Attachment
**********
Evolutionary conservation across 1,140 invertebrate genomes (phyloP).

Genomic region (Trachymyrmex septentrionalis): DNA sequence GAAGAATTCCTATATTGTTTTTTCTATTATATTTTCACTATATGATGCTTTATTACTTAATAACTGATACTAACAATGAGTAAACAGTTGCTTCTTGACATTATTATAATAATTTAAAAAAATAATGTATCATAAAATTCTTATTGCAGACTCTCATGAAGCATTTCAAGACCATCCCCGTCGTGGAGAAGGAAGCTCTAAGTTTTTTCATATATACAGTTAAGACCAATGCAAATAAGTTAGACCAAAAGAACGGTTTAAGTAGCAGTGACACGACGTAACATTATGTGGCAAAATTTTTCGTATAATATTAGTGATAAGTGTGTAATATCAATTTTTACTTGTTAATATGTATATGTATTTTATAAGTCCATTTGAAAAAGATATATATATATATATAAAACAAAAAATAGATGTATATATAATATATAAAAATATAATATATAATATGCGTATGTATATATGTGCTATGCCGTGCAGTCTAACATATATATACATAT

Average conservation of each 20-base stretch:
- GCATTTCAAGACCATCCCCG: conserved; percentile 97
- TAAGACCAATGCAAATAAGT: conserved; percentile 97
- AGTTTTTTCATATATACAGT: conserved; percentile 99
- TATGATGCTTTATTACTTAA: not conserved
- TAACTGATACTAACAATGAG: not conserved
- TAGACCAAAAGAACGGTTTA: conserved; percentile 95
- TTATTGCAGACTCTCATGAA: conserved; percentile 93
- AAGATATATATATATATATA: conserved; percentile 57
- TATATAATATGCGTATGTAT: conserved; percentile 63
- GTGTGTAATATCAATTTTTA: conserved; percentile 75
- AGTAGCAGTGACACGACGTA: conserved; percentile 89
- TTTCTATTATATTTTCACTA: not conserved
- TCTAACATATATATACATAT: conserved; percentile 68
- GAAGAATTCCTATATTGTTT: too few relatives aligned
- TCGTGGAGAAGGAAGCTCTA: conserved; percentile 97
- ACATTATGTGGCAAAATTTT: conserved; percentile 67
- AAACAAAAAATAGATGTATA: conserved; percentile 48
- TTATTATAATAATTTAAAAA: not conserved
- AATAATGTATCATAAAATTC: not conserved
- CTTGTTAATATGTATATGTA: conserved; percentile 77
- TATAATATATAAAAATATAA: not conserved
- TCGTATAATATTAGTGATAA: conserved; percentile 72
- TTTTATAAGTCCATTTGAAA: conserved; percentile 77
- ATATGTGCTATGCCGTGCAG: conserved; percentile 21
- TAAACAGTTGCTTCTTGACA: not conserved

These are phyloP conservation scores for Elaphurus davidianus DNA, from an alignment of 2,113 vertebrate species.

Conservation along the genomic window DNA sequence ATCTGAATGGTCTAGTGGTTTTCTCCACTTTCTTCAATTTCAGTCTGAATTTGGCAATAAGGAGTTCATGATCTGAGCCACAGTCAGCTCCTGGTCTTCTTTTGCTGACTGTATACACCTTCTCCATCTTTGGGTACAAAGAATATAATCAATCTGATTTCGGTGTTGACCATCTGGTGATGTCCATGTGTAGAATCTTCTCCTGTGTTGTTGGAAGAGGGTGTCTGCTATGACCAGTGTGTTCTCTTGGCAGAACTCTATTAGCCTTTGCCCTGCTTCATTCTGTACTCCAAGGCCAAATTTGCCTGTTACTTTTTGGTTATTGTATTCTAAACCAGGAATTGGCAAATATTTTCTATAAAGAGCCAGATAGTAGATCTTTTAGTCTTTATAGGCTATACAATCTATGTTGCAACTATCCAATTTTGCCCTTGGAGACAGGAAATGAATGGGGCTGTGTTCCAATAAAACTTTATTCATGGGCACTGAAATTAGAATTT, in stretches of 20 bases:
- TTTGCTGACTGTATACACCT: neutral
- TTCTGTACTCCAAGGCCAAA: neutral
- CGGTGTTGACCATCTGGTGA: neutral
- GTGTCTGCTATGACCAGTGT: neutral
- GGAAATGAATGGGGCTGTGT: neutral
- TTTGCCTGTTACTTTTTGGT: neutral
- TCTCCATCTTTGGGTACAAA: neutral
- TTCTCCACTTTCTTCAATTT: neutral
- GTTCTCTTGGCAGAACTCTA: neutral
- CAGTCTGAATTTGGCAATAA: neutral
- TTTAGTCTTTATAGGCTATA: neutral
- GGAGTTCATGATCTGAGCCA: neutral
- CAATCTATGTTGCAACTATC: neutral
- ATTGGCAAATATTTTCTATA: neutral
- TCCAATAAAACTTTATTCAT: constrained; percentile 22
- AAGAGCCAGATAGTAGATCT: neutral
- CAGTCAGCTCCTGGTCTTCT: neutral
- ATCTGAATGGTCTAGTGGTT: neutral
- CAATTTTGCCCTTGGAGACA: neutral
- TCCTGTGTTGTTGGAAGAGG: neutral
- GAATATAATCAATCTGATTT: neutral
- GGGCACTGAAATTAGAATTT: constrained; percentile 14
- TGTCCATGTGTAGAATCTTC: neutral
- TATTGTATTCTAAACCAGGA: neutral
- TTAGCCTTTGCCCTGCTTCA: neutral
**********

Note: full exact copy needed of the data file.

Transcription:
Evolutionary conservation across 1,140 invertebrate genomes (phyloP).

Genomic region (Trachymyrmex septentrionalis): DNA sequence GAAGAATTCCTATATTGTTTTTTCTATTATATTTTCACTATATGATGCTTTATTACTTAATAACTGATACTAACAATGAGTAAACAGTTGCTTCTTGACATTATTATAATAATTTAAAAAAATAATGTATCATAAAATTCTTATTGCAGACTCTCATGAAGCATTTCAAGACCATCCCCGTCGTGGAGAAGGAAGCTCTAAGTTTTTTCATATATACAGTTAAGACCAATGCAAATAAGTTAGACCAAAAGAACGGTTTAAGTAGCAGTGACACGACGTAACATTATGTGGCAAAATTTTTCGTATAATATTAGTGATAAGTGTGTAATATCAATTTTTACTTGTTAATATGTATATGTATTTTATAAGTCCATTTGAAAAAGATATATATATATATATAAAACAAAAAATAGATGTATATATAATATATAAAAATATAATATATAATATGCGTATGTATATATGTGCTATGCCGTGCAGTCTAACATATATATACATAT

Average conservation of each 20-base stretch:
- GCATTTCAAGACCATCCCCG: conserved; percentile 97
- TAAGACCAATGCAAATAAGT: conserved; percentile 97
- AGTTTTTTCATATATACAGT: conserved; percentile 99
- TATGATGCTTTATTACTTAA: not conserved
- TAACTGATACTAACAATGAG: not conserved
- TAGACCAAAAGAACGGTTTA: conserved; percentile 95
- TTATTGCAGACTCTCATGAA: conserved; percentile 93
- AAGATATATATATATATATA: conserved; percentile 57
- TATATAATATGCGTATGTAT: conserved; percentile 63
- GTGTGTAATATCAATTTTTA: conserved; percentile 75
- AGTAGCAGTGACACGACGTA: conserved; percentile 89
- TTTCTATTATATTTTCACTA: not conserved
- TCTAACATATATATACATAT: conserved; percentile 68
- GAAGAATTCCTATATTGTTT: too few relatives aligned
- TCGTGGAGAAGGAAGCTCTA: conserved; percentile 97
- ACATTATGTGGCAAAATTTT: conserved; percentile 67
- AAACAAAAAATAGATGTATA: conserved; percentile 48
- TTATTATAATAATTTAAAAA: not conserved
- AATAATGTATCATAAAATTC: not conserved
- CTTGTTAATATGTATATGTA: conserved; percentile 77
- TATAATATATAAAAATATAA: not conserved
- TCGTATAATATTAGTGATAA: conserved; percentile 72
- TTTTATAAGTCCATTTGAAA: conserved; percentile 77
- ATATGTGCTATGCCGTGCAG: conserved; percentile 21
- TAAACAGTTGCTTCTTGACA: not conserved

These are phyloP conservation scores for Elaphurus davidianus DNA, from an alignment of 2,113 vertebrate species.

Conservation along the genomic window DNA sequence ATCTGAATGGTCTAGTGGTTTTCTCCACTTTCTTCAATTTCAGTCTGAATTTGGCAATAAGGAGTTCATGATCTGAGCCACAGTCAGCTCCTGGTCTTCTTTTGCTGACTGTATACACCTTCTCCATCTTTGGGTACAAAGAATATAATCAATCTGATTTCGGTGTTGACCATCTGGTGATGTCCATGTGTAGAATCTTCTCCTGTGTTGTTGGAAGAGGGTGTCTGCTATGACCAGTGTGTTCTCTTGGCAGAACTCTATTAGCCTTTGCCCTGCTTCATTCTGTACTCCAAGGCCAAATTTGCCTGTTACTTTTTGGTTATTGTATTCTAAACCAGGAATTGGCAAATATTTTCTATAAAGAGCCAGATAGTAGATCTTTTAGTCTTTATAGGCTATACAATCTATGTTGCAACTATCCAATTTTGCCCTTGGAGACAGGAAATGAATGGGGCTGTGTTCCAATAAAACTTTATTCATGGGCACTGAAATTAGAATTT, in stretches of 20 bases:
- TTTGCTGACTGTATACACCT: neutral
- TTCTGTACTCCAAGGCCAAA: neutral
- CGGTGTTGACCATCTGGTGA: neutral
- GTGTCTGCTATGACCAGTGT: neutral
- GGAAATGAATGGGGCTGTGT: neutral
- TTTGCCTGTTACTTTTTGGT: neutral
- TCTCCATCTTTGGGTACAAA: neutral
- TTCTCCACTTTCTTCAATTT: neutral
- GTTCTCTTGGCAGAACTCTA: neutral
- CAGTCTGAATTTGGCAATAA: neutral
- TTTAGTCTTTATAGGCTATA: neutral
- GGAGTTCATGATCTGAGCCA: neutral
- CAATCTATGTTGCAACTATC: neutral
- ATTGGCAAATATTTTCTATA: neutral
- TCCAATAAAACTTTATTCAT: constrained; percentile 22
- AAGAGCCAGATAGTAGATCT: neutral
- CAGTCAGCTCCTGGTCTTCT: neutral
- ATCTGAATGGTCTAGTGGTT: neutral
- CAATTTTGCCCTTGGAGACA: neutral
- TCCTGTGTTGTTGGAAGAGG: neutral
- GAATATAATCAATCTGATTT: neutral
- GGGCACTGAAATTAGAATTT: constrained; percentile 14
- TGTCCATGTGTAGAATCTTC: neutral
- TATTGTATTCTAAACCAGGA: neutral
- TTAGCCTTTGCCCTGCTTCA: neutral